California to Allow Suction Dredging in 2019?
June 2018 by Scott Harn
Back in August, 2009, the California legislature passed SB 670, which was the first ban on suction gold dredging in the state. The bill, written by the Sierra Fund, mandated a temporary moratorium on suction gold dredging until a new environmental study could be completed by the California Department of Fish and Game.
California Senate Bill 637, which took effect January 1, 2016, redefined what qualified as a suction dredging device and transferred authority over suction dredging to the California State Water Resources Control Board and directed the agency
The American Mining Rights Association (AMRA) made presentations at public hearings conducted by the California State Water Resources Control Board regarding suction gold dredging as the agency attempted to dive into this issue. I viewed one of these presentations by AMRA’s Shannon Poe. He—along with many other suction dredgers—did a very good job in presenting the facts and educating Board members.
In April of this year, Poe met with members of the California Senate Natural Resources Committee over another bill, SB 1222. He was concerned this bill would have made many other types of mining equipment off-limits. This started up a much needed dialogue with members of the legislature.
In a recent Facebook post, Poe stated that suction gold dredging will be returning to California in 2019.
I reached out to him to try to get some clarification just prior to our press time, but he responded that he was going to be unavailable and up in the mountains for several days.
If this becomes a reality, it could be very welcome news if under the right circumstances. The post was very well read and I’m confidant environmental groups read it as well.
First, let’s take a look at a few excerpts from the news he posted:
As a part of SB637 (the Suction Dredge Bill) signed into law in January of 2016, it was mandated that the California Water Board (CAWB) study and evaluate whether permitting should be allowed in the state, and if so, the CAWB was tasked with creating a permitting structure. We believe the sponsors of SB637, Izzy Martin and the enviro group The Sierra Fund, along with their Senator who brought the bill forward, Ben Allen, a Democrat from Hollywood, believed the CAWB would toe the political line and just slow walk or deny permits all along. SB 637 morphed into a de facto prohibition on mining as it then labeled all things as suction dredges [including] high bankers, water pumps, track wheel chairs, trucks and even sluice boxes. People were cited, their equipment confiscated and fines were paid. We pointed out that this morphing of language was illegal, immoral and adversely affected 10’s of thousands of people. Kind of hard to say an airplane is a wheelbarrow just because both have wheels and that is precisely what the vague language in SB637 did. They stated “you can still pan”.
As we pointed out in testimony at the Senate hearing on SB1222, panning is not, nor has it ever been a mining method. It is a final process, but not a mining method. Therefore, since that was really all they left us with, we made that argument, which was quite compelling that this is a ban and an illegal prohibition on small-scale mining.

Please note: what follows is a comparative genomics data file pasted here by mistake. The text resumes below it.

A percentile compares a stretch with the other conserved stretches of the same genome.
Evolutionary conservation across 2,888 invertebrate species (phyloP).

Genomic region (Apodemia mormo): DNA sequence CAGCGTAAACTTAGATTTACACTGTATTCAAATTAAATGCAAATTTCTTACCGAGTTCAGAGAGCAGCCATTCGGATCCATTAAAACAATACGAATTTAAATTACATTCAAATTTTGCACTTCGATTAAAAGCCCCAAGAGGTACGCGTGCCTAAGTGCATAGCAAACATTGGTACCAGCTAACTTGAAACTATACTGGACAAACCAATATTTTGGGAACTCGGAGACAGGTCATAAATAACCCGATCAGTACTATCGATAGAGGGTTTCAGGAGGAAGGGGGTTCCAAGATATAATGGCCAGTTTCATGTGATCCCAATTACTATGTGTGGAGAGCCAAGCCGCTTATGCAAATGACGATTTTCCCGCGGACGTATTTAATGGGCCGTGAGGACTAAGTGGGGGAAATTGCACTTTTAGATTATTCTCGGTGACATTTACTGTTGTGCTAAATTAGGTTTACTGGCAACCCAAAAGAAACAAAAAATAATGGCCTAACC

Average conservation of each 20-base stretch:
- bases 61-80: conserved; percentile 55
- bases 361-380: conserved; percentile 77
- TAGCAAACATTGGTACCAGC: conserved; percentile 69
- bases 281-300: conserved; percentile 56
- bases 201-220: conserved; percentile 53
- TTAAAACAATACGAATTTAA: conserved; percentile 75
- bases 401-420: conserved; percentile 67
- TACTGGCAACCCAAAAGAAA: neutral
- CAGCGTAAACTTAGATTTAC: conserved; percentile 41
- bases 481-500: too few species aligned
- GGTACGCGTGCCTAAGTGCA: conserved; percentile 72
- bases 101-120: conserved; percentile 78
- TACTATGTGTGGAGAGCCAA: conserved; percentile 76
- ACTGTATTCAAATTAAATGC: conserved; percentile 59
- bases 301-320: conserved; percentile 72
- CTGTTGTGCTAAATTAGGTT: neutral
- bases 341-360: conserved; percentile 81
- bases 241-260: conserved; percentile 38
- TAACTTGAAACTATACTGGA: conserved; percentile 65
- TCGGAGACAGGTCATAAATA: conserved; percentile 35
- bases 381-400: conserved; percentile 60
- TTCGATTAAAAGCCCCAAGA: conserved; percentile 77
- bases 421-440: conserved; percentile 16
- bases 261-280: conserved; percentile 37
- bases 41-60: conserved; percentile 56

So the CAWB didn’t toe the political line as some expected. What happened is the folks at the CAWB who are scientists and engineers pulled the raw data of all the studies over the past 20 years which were provided to them by WMA (Western Mining Alliance) and decided to see if dredging was in fact harming fish or fish habitat. What they concluded was dredging was de minimus, meaning it doesn’t harm fish or fish habitat. Their Board of Directors voted unanimously it is de minimus (no harm). We attended and presented (on your behalf) at every one of the public hearings with the CAWB when the permitting was being discussed and we produced a pretty compelling video of the Department of Fish and Game (DFG) actively suction dredging in other states to “create fish habitat”. Let that sink in for a minute….other states are dredging to “create” fish habitat. How is it that other states dredge to create fish habitat, but California thinks it kills fish? Well, it is because this is all political and not scientific (like you guys didn’t know that…). So what happened is they didn’t take Craig’s [from WMA] word for what the outcome was on all these studies, they pulled the raw data and then over the next year, AMRA worked with them on a permitting structure and we did this quietly and behind the scenes. If you recall, the DFG created a nightmare proposal on dredging, the one we recommended was nothing like that. It was one that didn’t involve keeping a diary, waiting a year for a permit or costing 5 grand to run a 4” dredge while being limited to a small 20 foot area in a creek they chose. CAWB listened and while ultimately it was their decision on what permitting structure to go with, it is nothing like we feared.
Over the past week we have been in meetings, had calls and emails too numerous to list asking questions we know you’d be asking because hell, they are what we would want to know as we are miners through and through like many of you. Most questions we can answer now, some we cannot answer until late June when we have some formal meetings with the Director of the CAWB and a few Senators, but we are in fact going to be dredging next spring. It will be nearly impossible for the CAWB to pull back this acknowledgment that dredging will be permitted next year.